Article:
North Korea had been quiet for some time and hope was building that Pyongyang might be signaling that it is open to dialogue. Experts have pointed to similar lulls in North Korean missile testing in the past, leaving open the possibility that the slowdown in tests is part of the routine. This could very well be the case, however, with the direction events are moving in now it’s rather meaningless to speculate on what brought on the lull. What’s more important now for the United States is to determine the intent behind today’s test and planning an appropriate military response. A US military response at this point should not ruled out or considered implausible. The risks attached to military action are considerable, but economic and political measures have failed to deter Pyongyang from continuing to pursue a workable ICBM. Furthermore, there are few non-violent tools left in the box for the US to use against North Korea.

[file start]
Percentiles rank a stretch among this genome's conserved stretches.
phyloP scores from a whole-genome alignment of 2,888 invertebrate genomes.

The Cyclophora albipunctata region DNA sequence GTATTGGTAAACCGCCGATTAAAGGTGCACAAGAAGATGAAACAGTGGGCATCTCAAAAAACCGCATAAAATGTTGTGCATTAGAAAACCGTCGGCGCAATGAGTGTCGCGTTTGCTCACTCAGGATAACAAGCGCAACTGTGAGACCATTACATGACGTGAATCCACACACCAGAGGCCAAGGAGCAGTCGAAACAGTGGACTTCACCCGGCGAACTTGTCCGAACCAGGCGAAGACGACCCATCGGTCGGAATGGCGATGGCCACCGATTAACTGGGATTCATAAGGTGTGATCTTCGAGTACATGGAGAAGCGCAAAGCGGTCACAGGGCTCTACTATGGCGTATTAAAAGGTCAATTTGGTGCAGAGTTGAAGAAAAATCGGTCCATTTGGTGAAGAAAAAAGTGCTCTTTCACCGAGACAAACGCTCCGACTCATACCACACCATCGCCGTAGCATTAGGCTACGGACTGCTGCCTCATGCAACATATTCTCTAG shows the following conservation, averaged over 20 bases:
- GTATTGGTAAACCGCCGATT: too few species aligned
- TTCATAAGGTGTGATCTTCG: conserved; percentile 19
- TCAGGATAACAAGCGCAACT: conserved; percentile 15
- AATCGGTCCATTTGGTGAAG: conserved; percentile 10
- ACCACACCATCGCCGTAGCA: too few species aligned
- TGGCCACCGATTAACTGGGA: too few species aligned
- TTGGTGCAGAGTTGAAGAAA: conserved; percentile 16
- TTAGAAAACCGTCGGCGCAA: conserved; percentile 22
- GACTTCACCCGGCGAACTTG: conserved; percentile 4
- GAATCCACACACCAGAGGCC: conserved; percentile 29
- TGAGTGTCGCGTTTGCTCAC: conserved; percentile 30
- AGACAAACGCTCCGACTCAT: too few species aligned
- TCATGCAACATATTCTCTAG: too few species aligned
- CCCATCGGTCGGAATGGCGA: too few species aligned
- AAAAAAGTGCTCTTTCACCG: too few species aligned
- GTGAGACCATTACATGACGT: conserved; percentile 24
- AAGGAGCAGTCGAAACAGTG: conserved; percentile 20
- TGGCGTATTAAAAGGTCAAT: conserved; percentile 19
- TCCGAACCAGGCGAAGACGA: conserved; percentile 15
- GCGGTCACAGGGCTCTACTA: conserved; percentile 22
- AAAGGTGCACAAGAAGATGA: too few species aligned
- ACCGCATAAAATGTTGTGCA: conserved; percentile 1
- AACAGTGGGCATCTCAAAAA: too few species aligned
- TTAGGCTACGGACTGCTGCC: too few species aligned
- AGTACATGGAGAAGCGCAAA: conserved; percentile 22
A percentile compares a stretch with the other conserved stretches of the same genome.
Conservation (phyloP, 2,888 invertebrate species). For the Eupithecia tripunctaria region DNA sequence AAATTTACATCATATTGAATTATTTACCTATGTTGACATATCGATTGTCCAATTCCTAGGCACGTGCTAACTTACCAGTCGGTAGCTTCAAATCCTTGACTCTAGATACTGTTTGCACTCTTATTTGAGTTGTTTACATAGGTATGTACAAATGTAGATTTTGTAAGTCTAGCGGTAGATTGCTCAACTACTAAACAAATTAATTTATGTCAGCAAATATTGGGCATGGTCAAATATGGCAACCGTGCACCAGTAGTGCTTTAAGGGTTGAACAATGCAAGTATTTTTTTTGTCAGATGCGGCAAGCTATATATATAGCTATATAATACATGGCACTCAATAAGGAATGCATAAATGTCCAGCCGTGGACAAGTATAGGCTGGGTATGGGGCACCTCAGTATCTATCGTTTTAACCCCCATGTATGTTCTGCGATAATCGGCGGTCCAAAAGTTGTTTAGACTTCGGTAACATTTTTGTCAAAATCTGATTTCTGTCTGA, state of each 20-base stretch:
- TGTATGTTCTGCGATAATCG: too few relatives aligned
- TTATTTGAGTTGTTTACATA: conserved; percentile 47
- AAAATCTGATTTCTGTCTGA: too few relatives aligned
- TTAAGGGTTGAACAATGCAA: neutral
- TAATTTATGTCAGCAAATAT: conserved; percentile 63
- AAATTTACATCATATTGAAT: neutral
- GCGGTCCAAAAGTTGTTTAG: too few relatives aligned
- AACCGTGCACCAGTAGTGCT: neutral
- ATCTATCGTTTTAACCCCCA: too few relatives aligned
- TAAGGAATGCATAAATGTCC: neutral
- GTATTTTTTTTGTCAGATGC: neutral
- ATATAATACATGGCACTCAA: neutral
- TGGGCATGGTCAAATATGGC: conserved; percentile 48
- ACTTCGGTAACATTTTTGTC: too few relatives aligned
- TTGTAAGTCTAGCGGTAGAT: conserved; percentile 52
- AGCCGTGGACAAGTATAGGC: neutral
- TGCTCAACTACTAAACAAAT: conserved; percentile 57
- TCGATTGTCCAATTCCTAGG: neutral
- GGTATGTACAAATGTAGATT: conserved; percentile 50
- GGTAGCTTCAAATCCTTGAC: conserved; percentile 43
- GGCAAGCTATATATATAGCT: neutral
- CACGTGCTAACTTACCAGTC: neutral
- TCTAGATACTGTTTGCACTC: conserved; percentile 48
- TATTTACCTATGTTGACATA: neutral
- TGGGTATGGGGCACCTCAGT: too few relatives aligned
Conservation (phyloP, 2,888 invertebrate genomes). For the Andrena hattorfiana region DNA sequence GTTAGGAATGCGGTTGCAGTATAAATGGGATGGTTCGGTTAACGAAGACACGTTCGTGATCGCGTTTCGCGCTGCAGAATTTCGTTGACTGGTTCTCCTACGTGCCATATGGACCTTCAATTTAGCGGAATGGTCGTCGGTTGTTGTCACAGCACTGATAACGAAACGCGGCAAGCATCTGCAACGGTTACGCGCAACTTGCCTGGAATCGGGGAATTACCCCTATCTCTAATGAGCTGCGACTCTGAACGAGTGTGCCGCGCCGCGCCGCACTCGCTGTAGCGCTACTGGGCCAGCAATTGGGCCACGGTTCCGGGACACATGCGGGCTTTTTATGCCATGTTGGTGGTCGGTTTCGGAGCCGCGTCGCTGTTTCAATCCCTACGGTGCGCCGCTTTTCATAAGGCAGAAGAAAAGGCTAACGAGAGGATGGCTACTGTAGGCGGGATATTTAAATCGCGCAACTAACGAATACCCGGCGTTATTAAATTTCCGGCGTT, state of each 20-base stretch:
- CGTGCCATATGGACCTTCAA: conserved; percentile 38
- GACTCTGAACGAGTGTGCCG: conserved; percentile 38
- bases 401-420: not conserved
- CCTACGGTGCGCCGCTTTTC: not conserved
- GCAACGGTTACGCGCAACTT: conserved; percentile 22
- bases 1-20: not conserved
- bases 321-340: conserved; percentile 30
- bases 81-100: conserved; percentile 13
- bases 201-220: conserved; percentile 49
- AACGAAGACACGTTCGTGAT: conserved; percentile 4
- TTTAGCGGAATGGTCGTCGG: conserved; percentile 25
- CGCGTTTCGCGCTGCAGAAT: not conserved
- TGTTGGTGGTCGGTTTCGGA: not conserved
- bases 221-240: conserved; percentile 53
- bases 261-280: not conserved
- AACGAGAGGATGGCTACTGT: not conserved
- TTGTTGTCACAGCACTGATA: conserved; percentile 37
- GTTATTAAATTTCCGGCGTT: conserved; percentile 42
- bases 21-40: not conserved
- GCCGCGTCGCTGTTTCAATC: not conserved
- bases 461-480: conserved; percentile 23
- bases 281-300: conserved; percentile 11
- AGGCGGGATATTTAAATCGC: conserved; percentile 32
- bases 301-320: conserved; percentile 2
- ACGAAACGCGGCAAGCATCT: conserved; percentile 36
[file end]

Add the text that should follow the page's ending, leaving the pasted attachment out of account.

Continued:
*Author’s Note: Short update for the evening. Apologies, time is very limited. I’ll follow up tomorrow with a more thorough update.*

Sunday 3 September Brief Update: Sixth North Korean Nuclear Test


North Korea’s sixth nuclear test came earlier on Sunday and it was the most powerful device yet tested. Twenty four hours earlier, Kim Jong Un was boasting to the world that his nation now possessed a hydrogen bomb that can be fitted atop an ICBM. Whether or not it was a hydrogen device that was tested is practically a moot point at this time. Earlier in the summer, estimates making the rounds in some defense and foreign policy circles concluded that North Korea would have a hydrogen device within six to eighteen months. For myself, and many of my colleagues, this was a realistic timeframe given what was known about the North’s nuclear program. They probably do not have a hydrogen device that can be mounted on an ICBM yet either. The process of miniaturizing a device in order to fit on an ICBM is a complex, time consuming process. Kim’s legion of scientists and nuclear experts likely aren’t there yet.

But they will get there eventually unless something is done soon.

*Author’s note: Cutting this post short to try and enjoy a bit of the holiday. I’ll be back posting on Tuesday. I hope all of you are having a nice Labor Day weekend.*